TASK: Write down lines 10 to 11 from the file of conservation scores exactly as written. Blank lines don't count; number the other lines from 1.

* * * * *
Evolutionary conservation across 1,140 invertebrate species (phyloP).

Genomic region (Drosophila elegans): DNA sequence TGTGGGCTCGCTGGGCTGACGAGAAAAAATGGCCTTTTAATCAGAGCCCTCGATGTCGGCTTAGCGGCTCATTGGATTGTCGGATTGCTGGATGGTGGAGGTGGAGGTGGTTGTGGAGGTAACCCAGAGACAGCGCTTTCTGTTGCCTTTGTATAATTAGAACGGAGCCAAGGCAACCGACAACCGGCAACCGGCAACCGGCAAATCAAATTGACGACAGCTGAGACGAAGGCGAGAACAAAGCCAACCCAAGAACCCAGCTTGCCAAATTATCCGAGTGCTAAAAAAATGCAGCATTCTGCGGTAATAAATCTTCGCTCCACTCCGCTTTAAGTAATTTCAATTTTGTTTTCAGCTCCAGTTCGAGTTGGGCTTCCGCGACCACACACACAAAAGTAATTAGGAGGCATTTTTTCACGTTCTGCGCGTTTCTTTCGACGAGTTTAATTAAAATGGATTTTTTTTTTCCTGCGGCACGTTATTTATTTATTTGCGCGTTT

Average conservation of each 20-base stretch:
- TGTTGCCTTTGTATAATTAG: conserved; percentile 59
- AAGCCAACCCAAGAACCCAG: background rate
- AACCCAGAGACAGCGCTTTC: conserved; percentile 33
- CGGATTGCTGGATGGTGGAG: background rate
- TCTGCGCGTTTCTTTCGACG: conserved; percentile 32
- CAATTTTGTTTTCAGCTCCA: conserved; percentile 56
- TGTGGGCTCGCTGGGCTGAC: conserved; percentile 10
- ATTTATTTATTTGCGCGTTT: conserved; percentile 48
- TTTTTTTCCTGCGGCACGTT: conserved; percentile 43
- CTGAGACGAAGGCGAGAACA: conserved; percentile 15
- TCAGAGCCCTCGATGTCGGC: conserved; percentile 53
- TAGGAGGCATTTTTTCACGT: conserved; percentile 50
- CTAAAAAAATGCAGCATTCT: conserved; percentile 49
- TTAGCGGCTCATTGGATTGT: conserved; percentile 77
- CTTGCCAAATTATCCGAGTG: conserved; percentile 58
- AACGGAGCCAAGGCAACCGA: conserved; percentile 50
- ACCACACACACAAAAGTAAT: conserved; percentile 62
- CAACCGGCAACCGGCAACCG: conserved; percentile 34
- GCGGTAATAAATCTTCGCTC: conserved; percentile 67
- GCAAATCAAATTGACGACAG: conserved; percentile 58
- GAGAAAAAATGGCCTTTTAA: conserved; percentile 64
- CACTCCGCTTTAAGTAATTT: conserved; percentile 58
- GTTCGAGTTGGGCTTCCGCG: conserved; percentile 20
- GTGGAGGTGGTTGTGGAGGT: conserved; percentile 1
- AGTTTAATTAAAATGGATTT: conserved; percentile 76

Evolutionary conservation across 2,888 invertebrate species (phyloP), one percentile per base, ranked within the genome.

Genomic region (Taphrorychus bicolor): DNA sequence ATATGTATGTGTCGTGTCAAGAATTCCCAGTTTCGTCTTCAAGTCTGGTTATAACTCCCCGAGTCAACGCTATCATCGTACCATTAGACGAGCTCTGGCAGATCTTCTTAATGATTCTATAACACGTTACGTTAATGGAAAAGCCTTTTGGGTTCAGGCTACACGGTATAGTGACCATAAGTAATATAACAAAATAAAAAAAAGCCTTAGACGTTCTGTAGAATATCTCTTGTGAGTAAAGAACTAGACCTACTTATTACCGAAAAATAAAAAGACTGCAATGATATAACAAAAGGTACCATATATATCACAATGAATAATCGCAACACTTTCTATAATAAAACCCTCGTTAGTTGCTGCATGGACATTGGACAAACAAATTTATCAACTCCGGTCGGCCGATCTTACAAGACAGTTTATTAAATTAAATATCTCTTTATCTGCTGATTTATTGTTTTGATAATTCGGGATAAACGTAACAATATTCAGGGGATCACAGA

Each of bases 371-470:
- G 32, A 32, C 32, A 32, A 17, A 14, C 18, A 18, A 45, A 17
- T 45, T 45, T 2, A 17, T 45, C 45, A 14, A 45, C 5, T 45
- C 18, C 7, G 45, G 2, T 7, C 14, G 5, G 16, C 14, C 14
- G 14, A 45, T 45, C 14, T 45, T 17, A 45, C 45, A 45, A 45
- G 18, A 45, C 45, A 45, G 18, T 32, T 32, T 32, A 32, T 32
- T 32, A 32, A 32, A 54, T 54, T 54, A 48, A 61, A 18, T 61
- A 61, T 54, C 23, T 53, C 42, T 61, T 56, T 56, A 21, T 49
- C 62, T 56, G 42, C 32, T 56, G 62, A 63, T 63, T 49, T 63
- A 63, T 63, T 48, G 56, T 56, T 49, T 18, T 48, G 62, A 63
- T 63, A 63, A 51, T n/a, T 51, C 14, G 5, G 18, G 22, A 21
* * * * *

- TGTGGGCTCGCTGGGCTGAC: conserved; percentile 10
- ATTTATTTATTTGCGCGTTT: conserved; percentile 48